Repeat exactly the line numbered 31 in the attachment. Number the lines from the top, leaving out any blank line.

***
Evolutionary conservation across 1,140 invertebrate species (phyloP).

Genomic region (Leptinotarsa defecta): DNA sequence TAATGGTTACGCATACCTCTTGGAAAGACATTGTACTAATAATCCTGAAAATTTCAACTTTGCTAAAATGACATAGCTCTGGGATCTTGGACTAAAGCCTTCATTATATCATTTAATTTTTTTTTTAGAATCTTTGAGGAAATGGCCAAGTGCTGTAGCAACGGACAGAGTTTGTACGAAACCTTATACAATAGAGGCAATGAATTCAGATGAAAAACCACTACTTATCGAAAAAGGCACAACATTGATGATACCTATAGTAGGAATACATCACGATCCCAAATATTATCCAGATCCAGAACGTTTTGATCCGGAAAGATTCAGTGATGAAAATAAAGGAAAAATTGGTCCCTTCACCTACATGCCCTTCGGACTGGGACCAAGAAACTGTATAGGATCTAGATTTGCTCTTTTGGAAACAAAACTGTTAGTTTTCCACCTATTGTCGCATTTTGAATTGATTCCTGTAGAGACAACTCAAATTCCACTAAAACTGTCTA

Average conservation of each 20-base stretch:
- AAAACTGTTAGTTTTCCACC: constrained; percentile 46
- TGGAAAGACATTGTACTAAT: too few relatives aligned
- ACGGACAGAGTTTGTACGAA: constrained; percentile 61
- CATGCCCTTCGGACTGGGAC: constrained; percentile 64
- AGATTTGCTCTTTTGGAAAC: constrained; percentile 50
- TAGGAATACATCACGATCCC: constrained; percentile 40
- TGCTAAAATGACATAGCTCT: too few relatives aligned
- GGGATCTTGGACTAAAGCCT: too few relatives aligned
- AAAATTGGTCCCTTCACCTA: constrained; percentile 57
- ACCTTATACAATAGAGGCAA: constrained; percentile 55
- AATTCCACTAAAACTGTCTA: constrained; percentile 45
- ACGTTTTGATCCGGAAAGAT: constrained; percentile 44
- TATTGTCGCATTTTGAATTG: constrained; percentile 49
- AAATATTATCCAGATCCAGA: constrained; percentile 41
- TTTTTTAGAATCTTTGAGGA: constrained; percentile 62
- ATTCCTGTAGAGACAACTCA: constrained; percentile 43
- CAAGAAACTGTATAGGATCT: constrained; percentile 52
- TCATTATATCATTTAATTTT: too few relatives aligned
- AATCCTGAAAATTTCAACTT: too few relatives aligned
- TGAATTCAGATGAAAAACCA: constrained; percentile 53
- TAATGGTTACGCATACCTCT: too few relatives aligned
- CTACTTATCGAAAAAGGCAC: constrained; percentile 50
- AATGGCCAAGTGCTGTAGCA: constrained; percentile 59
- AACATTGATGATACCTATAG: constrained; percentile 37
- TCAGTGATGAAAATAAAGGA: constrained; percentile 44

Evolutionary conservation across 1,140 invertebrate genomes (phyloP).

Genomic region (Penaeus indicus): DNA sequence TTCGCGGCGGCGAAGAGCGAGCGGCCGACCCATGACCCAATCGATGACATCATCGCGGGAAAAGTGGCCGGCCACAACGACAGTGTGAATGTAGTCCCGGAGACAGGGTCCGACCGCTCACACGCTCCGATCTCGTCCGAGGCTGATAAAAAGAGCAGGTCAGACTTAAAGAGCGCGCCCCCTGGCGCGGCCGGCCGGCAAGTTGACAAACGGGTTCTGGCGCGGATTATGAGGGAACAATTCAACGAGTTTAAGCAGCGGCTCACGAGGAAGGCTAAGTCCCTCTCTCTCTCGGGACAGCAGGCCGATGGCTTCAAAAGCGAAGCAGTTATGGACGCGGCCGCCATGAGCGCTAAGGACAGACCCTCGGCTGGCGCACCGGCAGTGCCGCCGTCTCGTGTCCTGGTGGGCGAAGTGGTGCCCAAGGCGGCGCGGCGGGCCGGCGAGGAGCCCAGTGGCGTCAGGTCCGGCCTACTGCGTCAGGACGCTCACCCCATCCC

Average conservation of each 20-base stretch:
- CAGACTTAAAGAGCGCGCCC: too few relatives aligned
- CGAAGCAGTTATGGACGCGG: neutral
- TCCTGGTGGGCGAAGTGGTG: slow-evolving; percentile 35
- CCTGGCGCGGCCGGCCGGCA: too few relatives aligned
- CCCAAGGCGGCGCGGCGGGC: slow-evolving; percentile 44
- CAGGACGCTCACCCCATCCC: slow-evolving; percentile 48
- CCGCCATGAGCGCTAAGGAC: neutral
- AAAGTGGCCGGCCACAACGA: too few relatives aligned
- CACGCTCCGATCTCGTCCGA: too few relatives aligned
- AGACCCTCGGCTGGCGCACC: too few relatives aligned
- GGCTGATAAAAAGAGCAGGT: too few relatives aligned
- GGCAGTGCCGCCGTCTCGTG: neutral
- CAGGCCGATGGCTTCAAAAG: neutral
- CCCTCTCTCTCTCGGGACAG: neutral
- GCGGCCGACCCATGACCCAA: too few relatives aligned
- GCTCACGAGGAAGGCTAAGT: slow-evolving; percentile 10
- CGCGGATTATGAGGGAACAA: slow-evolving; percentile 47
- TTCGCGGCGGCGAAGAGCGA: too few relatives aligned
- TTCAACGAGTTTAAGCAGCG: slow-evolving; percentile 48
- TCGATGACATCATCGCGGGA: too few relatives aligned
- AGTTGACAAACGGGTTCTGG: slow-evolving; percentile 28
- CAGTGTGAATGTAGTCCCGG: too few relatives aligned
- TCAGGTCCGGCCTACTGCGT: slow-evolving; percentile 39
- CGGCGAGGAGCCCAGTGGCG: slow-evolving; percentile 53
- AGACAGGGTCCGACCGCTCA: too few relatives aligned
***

Average conservation of each 20-base stretch: